10. #10 Phil
    February 9, 2009

    2 things occur to me.
    1. the comments and maybe the article are not really from a “world medicine” point of view.
    Insurance seems to have as much a role as evidence.
    2.Do we medics have a problem saying “don’t worry, keep quietly active, the pain will get better”. Also do the patients have a problem hearing that?

  11. #11 cube
    February 9, 2009

    Too much information from an MRI. Who knew? Certainly speaks volumes for adopting a conservative approach to medical treatment.

  12. #12 Amanda
    February 10, 2009

    ALso to be noted is a problem with how doctors learn anatomy, most cadavers they study aren’t the healthiest of examples, and most textbooks show bodies of similarly imperfect nature. There is no real normal out there so any minor differences from the specific cadaver or textbook studied is going to seem strange to the doctor in question.

  13. #13 richard scott
    February 13, 2009

    As an Osteopathic orthopedic surgeon and semi retired spine subspecialist I have, like many of us, spent the last forty years attempting to figure out back pain. Every new imaging modality from myelograpjy, discography, ct scans and mri’s we hoped would show us the anatomic cause of back pain. Most of us know that imaging rarely or not always accurately shows us where the pain generator is. The more sophisticated the imaging modality, the more likely it is to show too much meaningless data. From the onset of ct scans through the present high tech ct sscans and mri’s I see daily patients who either bring an mri ordered by the primary care physician with the idea that it will induce us to operate, or they will demand an mri to “prove” what is wrong.
    There was an interesting editorial on mri’s a few months ago which noted the obverse. It implied that many mri’s are read by poorly trained radiologists and that mri of spine should be interpreted by sub speciaiist. The case I believe indicated that the re-view of the imagings led to urgent surgery to prevent paralysis. As a cynic I would possibly look at it the other way; sometimes surgeons see an image and imagine the worst. The physical examination is of equal importance to the imaging and I doubt that even a first year radiology resident would “miss” significant cord compression or myelomalacia.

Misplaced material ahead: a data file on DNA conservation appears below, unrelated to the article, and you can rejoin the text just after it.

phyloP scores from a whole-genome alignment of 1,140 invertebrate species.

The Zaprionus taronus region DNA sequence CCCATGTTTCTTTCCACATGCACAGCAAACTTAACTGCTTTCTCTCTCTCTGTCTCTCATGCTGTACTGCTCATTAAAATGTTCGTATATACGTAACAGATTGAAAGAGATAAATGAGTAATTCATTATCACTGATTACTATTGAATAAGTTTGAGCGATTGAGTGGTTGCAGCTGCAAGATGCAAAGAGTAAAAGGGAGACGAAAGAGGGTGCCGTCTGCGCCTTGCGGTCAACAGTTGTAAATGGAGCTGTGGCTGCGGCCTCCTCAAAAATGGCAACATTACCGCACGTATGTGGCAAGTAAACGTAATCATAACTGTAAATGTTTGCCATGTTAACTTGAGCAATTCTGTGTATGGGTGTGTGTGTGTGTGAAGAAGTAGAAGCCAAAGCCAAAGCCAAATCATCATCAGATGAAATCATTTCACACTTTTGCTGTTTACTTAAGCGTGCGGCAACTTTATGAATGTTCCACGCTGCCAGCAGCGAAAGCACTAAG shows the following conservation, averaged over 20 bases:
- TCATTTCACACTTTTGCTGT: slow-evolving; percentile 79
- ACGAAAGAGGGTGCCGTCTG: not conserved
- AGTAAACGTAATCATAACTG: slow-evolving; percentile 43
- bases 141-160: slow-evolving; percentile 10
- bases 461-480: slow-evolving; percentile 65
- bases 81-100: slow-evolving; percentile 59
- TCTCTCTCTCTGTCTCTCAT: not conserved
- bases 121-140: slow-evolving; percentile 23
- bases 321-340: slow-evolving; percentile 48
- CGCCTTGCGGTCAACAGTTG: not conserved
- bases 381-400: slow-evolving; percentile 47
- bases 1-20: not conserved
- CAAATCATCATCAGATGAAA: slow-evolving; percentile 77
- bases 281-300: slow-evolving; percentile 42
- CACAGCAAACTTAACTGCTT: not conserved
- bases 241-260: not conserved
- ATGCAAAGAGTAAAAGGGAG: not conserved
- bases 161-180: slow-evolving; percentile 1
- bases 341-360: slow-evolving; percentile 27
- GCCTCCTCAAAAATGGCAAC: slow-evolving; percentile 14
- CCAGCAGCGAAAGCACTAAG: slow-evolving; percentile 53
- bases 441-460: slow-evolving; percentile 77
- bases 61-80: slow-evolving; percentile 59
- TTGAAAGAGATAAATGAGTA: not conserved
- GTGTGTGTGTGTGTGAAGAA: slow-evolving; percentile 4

We now know the same over call with the 64 bit cts cans. Imaging artifacts often look like pathology.

  14. #14 charlotte
    February 13, 2009

    I think most doctors (especially neuros and orthopods) are aware of the shortcomings in using MRIs as a diagnostic tool for back pain issues. Almost any medical spine specialist will tell you they’ve seen plenty of mild disc herniation in a patient who presents with debilitating sciatica and plenty of folks who feel only slight discomfort but who nonetheless show severe degeneration of the discs. Conclusion? No one really knows why some people feel the back pain they do. They just don’t. Medically, we’re not there yet; there are too many neurological variables at play. Perhaps the parts of the brain that process pain are overactive; perhaps there are other things going on. It’s a bit of a mystery, that’s for sure.

    I also believe that the medical system is very screwed up when it comes to dealing with pain, especially when it involves prescribing opioids. Virtually no doctor is going to fill a pain meds prescription more than maybe twice without some sort of “definitive’ proof that some kind of pathology exists, hence the MRI (which they already know is probably not going to tell them much). The boards that regulate physicians would be all over them if they failed to provide some kind of medically-approved documentation for the continued use of controlled substances.

    Also, our fear and loathing of narcotics pervades all through the medical system (as well the public) in this country, even when those drugs may be the one thing that actually helps a patient lead a productive life. The fear that the patient may become “addicted” blocks the important fact that supervised narcotic intervention may actually be the best option for chronic pain patients, especially when all other treatment methods fail. There is a difference between dependency and addiction, and again, I think most back pain specialists are aware of this. But what kind of enormous flack would a doctor come under for writing all these prescriptions? The answer: a lot. What sort of flack do they come under for suggesting surgery after other methods have failed? Answer: not much, especially if they’re surgeons. Seriously, who the hell cares if a patient becomes dependent on a reasonable dose of Vicodin to control pain? If they can function in their lives, feel some measure of relief, be present for their families, and generally join the world of the living again, why is that such a terrible thing? What, surgery is better? I think not. Just look at the stats on that for reducing chronic pain. Let’s just say they’re not that great. The cultural mindset that tells us narcotics are “bad” has made us reluctant to use the one thing that actually works for many people. Physicians are gun-shy of narcotic review boards, many doctors and their patients are afraid of “addiction,” and just about everybody’s worried about drug-seekers.